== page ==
Often translated as "judgements," dinim are actually the natural spiritual consequences of one's deeds and thoughts. Of course, these spiritual consequences are often experienced physically, i.e. illness, financial loss, etc.
With Tisha B'Av upon us and then dealing with the rest of Av and its Lion mazal, and then sliding into Elul, this is a particularly important time to sweeten any harsh stuff hanging overhead, whether on a personal level or the national level—or both.
I am still not Breslov, but I've been going through Sefer Hamiddot (you can download a free PDF of it here) and found the chapter on Sweetening Judgement/Hamtakat Hadinim particularly helpful:
- Recite Tikkun Chatzot.
- "When you stay awake the whole night, by this you are saved from dinim." (This is something comforting for parents of wakeful children to keep in mind.)
- Learning mishnayot of Zeraim sweetens dinim.
- Tzedakah transforms dinim into chessed (loving-kindness).
- Reciting Tehillim 39 and 77 sweetens dinim.
- To battle the decrees of the nations against the Jewish people, recite Tehillim 62.
- "Through bitachon [trust in Hashem], the din is sweetened and chessed is drawn forth."
- Crying [not in accusation or self-pity against Hashem] sweetens dinim.
- Being depressed draws forth bad mazal and via bad mazal, the attribute of harsh din dominates. [So try to fight depression by expressing gratitude for whatever you can.]
- "One who wants to sweeten dinim should not drink any wine the entire day."
- When you hear someone making accusations against the Jewish people, you should toil to find a meritorious reason behind the criticized actions.
- Immersing in a mikveh annuls suffering and brings salvation.
- One who accepts suffering with love is as if he (or she!) brought a sacrifice. [Bringing a sacrifice to the Beit Hamikdash sweetened dinim. The Kli Yakar in Parshat Tzav explains how that works.]
- When a person sees that dinim rest upon him, he should tell of those who hate him and justify them. ["Tell" implies telling Hashem and not other people, as that would be lashon hara.]
Now, that last one is interesting. Contrary to certain stereotypes, we know that Judaism does not encourage masochism or codependency. Justifying those who hate you should not lead to: "I deserve to be punished and abused because deep down inside, I am innately very bad and icky." And contrary to what you sometimes hear in some classes, halachically forbidden behavior (i.e. hating you unless you are completely and intentionally evil) is never "okay" or acceptable or excusable.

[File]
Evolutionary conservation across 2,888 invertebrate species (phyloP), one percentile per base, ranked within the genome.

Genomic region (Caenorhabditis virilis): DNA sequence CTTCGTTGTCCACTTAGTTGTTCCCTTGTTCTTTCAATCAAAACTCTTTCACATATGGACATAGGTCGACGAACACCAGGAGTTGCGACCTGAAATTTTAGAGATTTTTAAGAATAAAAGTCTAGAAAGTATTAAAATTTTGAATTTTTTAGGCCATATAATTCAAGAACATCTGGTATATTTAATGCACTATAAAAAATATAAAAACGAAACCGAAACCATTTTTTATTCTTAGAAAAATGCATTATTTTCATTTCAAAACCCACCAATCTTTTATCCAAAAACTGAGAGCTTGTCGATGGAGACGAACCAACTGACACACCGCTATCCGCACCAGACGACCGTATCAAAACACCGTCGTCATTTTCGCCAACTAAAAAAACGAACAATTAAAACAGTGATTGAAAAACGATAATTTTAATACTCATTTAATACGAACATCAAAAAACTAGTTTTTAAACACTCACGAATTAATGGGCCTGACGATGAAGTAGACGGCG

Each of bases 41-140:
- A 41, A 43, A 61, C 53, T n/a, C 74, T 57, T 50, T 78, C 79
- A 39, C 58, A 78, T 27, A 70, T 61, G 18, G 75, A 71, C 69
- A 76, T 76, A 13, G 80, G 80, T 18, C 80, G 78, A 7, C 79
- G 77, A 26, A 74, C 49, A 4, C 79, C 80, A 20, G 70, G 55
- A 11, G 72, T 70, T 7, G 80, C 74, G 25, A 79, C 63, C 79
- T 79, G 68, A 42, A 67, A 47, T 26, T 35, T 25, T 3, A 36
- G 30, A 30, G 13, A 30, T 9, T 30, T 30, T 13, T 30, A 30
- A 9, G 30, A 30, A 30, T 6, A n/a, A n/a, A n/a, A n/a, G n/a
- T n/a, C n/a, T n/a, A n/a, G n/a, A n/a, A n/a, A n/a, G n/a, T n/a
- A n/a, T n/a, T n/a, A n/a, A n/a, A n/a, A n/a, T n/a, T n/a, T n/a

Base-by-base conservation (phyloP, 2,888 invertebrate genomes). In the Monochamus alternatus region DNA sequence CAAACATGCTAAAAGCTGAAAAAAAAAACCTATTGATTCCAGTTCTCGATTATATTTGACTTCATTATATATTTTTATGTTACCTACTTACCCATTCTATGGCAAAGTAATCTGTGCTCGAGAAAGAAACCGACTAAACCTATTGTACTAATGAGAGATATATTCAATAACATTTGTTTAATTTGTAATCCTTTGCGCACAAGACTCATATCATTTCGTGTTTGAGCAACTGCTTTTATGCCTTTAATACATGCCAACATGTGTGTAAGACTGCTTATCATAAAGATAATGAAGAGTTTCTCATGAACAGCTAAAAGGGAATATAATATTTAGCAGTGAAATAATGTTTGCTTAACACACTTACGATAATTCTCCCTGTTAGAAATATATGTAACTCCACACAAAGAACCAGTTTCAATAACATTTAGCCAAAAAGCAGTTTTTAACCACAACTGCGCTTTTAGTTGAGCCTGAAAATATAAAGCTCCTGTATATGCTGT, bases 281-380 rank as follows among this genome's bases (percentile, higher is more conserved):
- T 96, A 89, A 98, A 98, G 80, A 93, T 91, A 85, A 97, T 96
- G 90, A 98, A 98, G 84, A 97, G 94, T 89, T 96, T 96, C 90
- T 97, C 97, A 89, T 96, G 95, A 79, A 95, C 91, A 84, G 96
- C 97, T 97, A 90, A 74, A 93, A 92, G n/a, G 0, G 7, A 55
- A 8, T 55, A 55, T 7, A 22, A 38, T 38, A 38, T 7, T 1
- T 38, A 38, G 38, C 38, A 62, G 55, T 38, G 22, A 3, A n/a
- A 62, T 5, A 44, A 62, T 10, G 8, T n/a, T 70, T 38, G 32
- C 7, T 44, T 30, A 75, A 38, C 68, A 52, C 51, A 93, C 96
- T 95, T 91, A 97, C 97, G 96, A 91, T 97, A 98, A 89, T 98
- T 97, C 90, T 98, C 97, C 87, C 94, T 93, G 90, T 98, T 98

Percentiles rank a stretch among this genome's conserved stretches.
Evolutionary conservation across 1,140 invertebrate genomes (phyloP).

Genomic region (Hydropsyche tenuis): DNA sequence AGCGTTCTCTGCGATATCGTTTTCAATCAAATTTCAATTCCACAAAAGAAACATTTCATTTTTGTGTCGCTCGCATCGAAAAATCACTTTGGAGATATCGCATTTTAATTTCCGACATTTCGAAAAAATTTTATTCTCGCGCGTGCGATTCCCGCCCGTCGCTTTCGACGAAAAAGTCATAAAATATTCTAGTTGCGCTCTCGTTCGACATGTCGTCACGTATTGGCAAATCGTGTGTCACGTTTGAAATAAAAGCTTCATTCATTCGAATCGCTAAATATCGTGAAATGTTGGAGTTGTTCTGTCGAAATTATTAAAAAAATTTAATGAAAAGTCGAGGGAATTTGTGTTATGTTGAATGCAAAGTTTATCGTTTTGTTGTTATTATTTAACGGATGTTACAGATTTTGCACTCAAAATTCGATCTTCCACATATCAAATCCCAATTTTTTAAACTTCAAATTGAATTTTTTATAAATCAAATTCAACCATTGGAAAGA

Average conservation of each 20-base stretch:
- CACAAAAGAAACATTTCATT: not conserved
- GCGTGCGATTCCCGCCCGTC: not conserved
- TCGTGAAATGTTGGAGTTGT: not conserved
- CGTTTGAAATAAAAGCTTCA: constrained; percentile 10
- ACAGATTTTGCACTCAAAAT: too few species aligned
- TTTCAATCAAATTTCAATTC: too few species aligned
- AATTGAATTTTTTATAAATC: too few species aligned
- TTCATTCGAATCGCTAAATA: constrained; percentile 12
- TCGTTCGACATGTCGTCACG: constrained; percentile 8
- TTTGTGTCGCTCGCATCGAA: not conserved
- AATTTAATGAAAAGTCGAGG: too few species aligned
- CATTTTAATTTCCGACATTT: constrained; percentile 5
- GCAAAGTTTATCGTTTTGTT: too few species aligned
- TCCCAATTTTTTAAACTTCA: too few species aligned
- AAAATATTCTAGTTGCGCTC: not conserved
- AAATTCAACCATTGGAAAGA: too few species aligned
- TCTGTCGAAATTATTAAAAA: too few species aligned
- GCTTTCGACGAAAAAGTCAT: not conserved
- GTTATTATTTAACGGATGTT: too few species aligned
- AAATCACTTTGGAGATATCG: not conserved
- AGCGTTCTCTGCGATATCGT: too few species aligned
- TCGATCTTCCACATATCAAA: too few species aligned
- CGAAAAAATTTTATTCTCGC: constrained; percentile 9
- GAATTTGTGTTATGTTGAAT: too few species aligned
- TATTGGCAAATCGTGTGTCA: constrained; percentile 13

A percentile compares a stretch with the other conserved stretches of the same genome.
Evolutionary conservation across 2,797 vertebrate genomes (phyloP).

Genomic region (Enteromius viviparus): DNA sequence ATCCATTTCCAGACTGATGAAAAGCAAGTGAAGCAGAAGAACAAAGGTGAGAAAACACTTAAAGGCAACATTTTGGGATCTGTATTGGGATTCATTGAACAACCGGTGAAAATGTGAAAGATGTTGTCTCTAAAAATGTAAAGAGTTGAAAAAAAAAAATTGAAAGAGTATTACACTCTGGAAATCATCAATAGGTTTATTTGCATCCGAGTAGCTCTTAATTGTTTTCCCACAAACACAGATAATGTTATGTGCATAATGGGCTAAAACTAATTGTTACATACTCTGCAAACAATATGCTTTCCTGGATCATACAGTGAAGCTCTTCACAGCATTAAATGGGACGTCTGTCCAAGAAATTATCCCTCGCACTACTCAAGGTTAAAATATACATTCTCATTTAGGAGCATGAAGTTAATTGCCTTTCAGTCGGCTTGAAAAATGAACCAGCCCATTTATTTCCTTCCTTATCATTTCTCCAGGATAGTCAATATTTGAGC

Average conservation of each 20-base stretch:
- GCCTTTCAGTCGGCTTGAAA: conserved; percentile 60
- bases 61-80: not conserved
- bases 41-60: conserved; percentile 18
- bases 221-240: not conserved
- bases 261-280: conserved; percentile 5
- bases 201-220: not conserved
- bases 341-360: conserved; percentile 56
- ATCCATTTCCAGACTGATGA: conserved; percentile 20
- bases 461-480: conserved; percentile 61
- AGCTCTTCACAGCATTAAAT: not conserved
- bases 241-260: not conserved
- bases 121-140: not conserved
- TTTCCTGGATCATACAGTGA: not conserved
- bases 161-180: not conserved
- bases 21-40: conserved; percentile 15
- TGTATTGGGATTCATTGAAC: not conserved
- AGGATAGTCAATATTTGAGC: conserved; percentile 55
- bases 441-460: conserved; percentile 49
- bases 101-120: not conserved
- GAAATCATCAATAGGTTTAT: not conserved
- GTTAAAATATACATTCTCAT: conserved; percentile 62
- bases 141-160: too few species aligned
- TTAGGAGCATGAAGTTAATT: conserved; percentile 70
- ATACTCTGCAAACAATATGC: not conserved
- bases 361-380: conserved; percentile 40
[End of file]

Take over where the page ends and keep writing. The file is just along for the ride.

Just for knowing, the Hebrew word translated here as "justify" is יצדיק, the root meaning "right" or "just."
If I understand it correctly, it's very similar to thanking Hashem for suffering. Even if you can't emotionally appreciate your suffering, it's possible to intellectually accept that it is somehow for your benefit in a way that only Hashem understands.
Basically, you are just seeing the other person's point of view.
For example, did you once do something that gave someone else the totally wrong impression of you and they just can't let go of it? Even if they're wrong and should really give you the benefit of the doubt, can you at least understand intellectually and objectively why they feel the way they do?
Or maybe you really did do something wrong and the other person just can't forgive you--even though you sincerely apologized and tried to make it up to them. While they're wrong not to forgive, can you understand why they can't? Given their background, their experiences, their blind spots and stumbling blocks, and their personality, can you somehow "justify" their feelings about you?
Or you might discover that you actually did do something wrong, and this grants you the opportunity to make amends for and rectify it.
Doing all this should not lead to depression or self-hatred.
Remember the paradox of us having free choice while Hashem is still deciding every last little detail of our lives and actions.
Whether you did something to create a hater or if someone hates you for no reason (or for the wrong reason), that's also from Hashem. It seems that this exercise is not about the other person, per se, but about Hashem.
I think it's hard and uncomfortable to do at first, but difficult and uncomfortable acts are usually the most powerful. I do not know how the following will sound to you, but the first time I tried this, a young cat suddenly entered my little yard just as I finished.
“I have pursued my enemies and overtaken them, and I did not return until they were destroyed.” (Tehillim 18:38)
That sounds pretty sweet to me!
I felt sure this was a sign that justifying my haters had worked.
Then the seat of my chair collapsed and I fell through and got stuck.
Fortunately, my 13-year-old was around and he held out his arm to let me grab hold of him while using a pear tree for leverage as the chair's legs collapsed, too. I'm sure you'll be relieved to hear that I made it out okay. Thank God for bar mitzvah boys! Anyway, perhaps harsh dinim were transferred to my chair and it was all a kaparah (atonement).
(For more information on dealing with Av's Lion mazal, please see the Kli Yakar on Parshat Devarim)
May Hashem greatly sweeten ALL our dinim, both our individual dinim and our National dinim.